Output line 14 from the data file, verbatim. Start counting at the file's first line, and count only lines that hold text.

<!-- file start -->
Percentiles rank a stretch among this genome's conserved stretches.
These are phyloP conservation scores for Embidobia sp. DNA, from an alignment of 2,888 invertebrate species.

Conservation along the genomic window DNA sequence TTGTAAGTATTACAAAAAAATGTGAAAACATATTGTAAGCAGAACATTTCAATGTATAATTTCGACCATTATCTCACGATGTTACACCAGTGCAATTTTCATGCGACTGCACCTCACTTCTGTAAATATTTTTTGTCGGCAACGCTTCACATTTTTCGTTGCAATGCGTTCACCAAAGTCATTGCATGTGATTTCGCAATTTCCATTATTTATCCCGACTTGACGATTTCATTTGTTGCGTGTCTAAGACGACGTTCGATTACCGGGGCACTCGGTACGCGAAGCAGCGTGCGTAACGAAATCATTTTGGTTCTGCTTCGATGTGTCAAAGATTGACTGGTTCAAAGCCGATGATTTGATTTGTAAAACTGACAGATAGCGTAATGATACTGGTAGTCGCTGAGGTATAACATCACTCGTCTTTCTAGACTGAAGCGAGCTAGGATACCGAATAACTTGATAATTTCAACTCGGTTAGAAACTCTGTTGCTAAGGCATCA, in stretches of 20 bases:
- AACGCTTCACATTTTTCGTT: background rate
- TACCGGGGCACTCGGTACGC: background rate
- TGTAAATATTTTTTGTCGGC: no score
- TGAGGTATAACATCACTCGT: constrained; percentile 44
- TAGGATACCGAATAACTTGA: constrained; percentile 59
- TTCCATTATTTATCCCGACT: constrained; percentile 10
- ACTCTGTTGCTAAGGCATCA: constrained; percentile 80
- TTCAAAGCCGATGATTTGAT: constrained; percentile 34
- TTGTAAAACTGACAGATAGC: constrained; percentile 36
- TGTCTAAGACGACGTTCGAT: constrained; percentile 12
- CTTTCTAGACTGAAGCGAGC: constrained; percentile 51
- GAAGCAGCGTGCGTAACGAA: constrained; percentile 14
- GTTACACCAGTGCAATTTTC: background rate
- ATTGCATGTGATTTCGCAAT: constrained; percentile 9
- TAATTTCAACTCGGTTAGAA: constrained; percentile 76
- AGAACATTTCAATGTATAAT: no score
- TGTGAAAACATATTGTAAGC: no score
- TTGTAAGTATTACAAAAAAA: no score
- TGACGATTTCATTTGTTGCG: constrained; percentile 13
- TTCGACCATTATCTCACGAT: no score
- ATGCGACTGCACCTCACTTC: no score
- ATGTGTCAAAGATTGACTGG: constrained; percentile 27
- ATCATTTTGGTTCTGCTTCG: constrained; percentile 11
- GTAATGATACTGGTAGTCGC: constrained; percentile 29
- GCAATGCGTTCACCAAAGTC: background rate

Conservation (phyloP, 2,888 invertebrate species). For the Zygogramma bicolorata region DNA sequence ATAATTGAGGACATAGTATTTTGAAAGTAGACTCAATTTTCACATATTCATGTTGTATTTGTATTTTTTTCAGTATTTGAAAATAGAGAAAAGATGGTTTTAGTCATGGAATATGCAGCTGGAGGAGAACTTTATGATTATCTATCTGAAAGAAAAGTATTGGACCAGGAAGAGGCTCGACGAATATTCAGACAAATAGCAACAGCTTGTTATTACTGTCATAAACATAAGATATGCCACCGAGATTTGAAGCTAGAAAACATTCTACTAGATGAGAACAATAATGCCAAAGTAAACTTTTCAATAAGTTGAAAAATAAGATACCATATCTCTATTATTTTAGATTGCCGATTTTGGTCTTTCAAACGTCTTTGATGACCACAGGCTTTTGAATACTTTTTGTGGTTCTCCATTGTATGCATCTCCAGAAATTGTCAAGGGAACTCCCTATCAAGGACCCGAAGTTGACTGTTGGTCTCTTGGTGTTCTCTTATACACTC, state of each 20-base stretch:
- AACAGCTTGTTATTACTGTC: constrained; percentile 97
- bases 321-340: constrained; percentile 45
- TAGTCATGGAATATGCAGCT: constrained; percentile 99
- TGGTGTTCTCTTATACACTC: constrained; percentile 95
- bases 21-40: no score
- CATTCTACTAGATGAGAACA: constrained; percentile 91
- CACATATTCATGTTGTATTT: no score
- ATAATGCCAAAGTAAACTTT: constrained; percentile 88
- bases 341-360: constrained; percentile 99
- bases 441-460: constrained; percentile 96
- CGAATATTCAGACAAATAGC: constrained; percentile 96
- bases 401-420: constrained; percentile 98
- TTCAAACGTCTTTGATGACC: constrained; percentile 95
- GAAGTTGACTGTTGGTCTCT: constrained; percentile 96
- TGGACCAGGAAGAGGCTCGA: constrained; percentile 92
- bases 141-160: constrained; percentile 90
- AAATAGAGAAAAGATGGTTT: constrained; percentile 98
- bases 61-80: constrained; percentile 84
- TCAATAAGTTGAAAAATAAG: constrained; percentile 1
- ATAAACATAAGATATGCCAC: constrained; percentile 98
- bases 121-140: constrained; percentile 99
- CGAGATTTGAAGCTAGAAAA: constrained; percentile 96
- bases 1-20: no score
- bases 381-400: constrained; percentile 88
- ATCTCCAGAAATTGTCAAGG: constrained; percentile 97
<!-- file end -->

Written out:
- CTTTCTAGACTGAAGCGAGC: constrained; percentile 51